Naomi Freundlich, a Brooklyn writer, had been buying the generic version of Adderall XR for two years to treat her son’s attention-deficit hyperactivity disorder. Her family had a $3,000 annual deductible, and the relatively lower price helped keep medical costs down.

Then, in 2014, her pharmacist told her that her insurance plan would cover only the brand-name drug, which cost her family some $50 more a month than the generic. If she paid for the generic herself, it would not have counted toward her deductible. Ms. Freundlich complained to her insurer, UnitedHealthcare, but could not get a clear answer.

“It’s hard to explain because it doesn’t really make sense,” she said.

UnitedHealthcare has continued to favor Adderall XR and certain other brand-name drugs over generics, according to claims provided by independent pharmacists and reviewed by ProPublica and The Times…

A spokesman for UnitedHealthcare, Matthew N. Wiggin, said the insurer does at times prefer brand-name drugs. “By providing access to these drugs at a lower cost, we are able to improve affordability for our customers and members,” he said in an email.

Asked whether consumers sometimes ended up paying more because of these choices, he said pharmacies and doctors could seek an exemption from the insurer if they wanted the generic instead. Several patients said they had not been told of that option.

Shire, the maker of Adderall XR, and some other brand-name drug manufacturers are no longer content to allow sales of their products to plummet when generic competitors arrive on the market. Instead, they are negotiating deals with insurers and pharmacy benefit managers to give priority to their versions. Consumers are given no details about these deals.

A Shire spokeswoman said the company had been able to hold on to market share for Adderall XR by offering insurers and government programs prices that are competitive with those of generic manufacturers.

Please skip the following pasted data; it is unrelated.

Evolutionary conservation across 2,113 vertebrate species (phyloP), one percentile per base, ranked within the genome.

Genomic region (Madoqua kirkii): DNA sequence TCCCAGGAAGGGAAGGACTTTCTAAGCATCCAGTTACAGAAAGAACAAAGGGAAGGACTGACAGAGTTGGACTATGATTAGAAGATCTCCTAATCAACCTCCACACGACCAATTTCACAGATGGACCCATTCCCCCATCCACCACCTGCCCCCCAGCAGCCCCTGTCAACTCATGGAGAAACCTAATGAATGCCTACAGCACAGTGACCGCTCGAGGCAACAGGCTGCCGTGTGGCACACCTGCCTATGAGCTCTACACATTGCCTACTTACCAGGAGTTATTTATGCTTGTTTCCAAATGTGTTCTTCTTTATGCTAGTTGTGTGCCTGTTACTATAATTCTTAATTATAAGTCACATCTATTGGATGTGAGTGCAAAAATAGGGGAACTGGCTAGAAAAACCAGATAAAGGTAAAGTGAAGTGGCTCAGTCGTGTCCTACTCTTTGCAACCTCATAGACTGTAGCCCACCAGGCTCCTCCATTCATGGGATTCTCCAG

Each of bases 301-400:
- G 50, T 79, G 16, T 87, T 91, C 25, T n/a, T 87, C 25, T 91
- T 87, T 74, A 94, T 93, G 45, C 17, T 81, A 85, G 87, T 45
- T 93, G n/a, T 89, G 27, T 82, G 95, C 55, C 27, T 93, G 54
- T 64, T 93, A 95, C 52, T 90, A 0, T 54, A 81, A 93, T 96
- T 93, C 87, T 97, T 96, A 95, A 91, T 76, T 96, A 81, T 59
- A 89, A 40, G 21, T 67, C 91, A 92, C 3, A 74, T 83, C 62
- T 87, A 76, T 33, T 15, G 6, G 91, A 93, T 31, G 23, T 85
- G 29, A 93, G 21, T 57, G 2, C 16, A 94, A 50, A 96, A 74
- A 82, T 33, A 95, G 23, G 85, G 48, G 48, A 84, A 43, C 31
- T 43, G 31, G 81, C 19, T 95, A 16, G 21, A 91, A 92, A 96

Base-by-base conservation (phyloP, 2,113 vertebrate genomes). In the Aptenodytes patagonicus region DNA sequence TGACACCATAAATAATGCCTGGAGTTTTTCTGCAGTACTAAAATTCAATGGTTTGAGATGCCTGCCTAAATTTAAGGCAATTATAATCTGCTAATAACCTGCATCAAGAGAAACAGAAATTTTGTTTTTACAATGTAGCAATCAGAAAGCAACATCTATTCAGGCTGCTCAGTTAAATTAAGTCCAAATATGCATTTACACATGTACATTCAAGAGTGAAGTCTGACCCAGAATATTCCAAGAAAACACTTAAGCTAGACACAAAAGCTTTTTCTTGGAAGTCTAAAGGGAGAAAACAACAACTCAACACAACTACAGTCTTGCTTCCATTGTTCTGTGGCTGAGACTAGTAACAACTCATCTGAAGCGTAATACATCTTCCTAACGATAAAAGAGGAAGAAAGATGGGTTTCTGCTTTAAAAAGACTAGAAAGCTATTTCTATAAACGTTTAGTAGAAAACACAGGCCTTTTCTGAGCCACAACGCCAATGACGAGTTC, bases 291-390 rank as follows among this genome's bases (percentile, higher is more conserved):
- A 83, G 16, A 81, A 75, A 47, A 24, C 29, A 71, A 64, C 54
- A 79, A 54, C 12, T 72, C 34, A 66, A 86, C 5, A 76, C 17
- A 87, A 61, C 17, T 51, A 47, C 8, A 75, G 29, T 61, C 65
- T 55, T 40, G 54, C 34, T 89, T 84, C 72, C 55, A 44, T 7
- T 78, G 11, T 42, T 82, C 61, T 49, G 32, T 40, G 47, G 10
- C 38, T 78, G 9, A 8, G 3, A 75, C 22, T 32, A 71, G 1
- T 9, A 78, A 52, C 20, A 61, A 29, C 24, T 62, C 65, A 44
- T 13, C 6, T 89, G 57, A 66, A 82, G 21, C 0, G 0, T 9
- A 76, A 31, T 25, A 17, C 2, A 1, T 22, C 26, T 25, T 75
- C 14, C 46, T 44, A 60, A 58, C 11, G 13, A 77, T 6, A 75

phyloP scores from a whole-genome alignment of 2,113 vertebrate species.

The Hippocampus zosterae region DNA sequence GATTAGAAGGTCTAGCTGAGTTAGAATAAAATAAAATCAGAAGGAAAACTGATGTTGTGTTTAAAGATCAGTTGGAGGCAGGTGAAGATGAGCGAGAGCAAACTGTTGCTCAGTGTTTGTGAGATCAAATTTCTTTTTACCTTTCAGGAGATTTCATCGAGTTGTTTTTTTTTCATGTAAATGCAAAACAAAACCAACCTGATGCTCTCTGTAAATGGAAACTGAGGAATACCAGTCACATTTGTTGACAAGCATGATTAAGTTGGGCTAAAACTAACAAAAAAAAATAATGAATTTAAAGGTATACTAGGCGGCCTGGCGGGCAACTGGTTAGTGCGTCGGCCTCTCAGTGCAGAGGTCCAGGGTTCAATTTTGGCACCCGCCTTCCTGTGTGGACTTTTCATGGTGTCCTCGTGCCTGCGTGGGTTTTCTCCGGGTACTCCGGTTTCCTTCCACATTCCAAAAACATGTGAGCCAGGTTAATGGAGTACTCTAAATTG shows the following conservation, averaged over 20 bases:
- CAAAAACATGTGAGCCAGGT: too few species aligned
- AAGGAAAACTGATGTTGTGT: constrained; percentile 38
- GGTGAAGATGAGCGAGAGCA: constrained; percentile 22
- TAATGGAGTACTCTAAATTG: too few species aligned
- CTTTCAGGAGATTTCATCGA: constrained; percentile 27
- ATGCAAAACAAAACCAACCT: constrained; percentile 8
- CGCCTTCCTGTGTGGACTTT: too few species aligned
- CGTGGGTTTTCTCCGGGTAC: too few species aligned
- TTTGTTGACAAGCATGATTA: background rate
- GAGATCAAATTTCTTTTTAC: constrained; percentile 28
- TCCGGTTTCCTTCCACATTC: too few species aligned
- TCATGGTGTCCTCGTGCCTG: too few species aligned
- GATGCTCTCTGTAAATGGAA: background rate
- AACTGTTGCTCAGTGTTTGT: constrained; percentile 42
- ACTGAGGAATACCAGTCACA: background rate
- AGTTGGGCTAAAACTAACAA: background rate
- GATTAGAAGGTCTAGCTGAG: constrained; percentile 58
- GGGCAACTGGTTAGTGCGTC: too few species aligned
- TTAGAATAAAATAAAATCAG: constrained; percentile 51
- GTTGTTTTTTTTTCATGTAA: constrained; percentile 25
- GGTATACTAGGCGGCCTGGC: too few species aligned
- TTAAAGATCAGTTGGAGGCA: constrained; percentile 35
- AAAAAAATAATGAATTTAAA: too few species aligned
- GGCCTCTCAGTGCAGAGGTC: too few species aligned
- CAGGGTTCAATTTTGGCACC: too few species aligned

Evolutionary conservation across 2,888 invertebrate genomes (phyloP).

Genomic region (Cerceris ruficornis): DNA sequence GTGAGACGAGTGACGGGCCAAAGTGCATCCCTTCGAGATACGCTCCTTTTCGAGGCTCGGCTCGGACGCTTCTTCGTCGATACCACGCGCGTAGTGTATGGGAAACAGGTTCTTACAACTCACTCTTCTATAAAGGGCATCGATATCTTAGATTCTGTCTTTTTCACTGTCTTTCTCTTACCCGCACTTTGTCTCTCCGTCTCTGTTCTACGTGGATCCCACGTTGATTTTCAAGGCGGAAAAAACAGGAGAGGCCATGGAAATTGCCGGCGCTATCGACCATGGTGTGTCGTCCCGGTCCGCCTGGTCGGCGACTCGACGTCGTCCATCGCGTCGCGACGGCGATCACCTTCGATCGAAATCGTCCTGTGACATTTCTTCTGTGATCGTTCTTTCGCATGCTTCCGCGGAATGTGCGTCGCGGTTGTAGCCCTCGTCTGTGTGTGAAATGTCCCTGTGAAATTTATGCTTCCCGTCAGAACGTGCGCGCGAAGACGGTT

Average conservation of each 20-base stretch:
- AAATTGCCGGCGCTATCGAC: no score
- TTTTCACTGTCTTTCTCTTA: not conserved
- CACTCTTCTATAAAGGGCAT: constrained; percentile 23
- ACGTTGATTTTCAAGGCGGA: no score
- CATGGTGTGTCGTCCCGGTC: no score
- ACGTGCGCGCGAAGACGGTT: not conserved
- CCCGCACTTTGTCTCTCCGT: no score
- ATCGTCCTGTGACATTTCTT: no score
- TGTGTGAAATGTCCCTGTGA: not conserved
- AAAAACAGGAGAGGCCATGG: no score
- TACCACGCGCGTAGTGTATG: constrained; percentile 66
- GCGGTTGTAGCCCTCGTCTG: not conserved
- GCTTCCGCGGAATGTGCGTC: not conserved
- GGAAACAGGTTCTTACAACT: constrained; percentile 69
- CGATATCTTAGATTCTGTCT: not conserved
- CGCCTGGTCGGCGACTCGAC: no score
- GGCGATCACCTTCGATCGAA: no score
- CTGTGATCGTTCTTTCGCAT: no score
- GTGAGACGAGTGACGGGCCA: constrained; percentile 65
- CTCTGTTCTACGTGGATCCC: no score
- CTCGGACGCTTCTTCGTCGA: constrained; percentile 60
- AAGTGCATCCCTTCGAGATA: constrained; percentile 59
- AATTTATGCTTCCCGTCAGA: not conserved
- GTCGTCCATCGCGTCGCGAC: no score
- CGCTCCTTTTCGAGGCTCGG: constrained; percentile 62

Adderall XR, the long-acting version of Shire’s popular treatment Adderall, had for years been the company’s top-selling product, bringing in $1.1 billion in sales in 2008, about one-third of its revenue that year.

But mindful that its blockbuster could soon face generic competition, Shire acted aggressively to protect its franchise...

Then, a few years ago, Shire tried a new tactic: giving ever-larger discounts to pharmacy benefit managers and insurers for preferential treatment over the generics. That did not mean lowering the list price of the drug, but rather negotiating rebates that were paid not to the patients but to insurers and middlemen such as CVS Caremark.

Benefit managers and insurers have been passionate advocates of generic drugs, arguing that the cheaper products save patients and their employers billions of dollars. Indeed, generic drugs have come to dominate the market, and today account for nearly 90 percent of all prescriptions filled in the United States.

Shire has managed to hold on to a much larger share of the market through its deals than most companies do when their drugs come off patent and face generic competition.

Adderall XR, the brand-name version of extended-release mixed amphetamine salts, accounted for 29 percent of the 13.1 million prescriptions for the drug in 2016, according to QuintilesIMS, a health information company that purchases the data from pharmacies and sells it to clients that include drug companies. The average market share of brand-name products dwindles to less than 6 percent two years after the first generic competitor arrives, according to QuintilesIMS.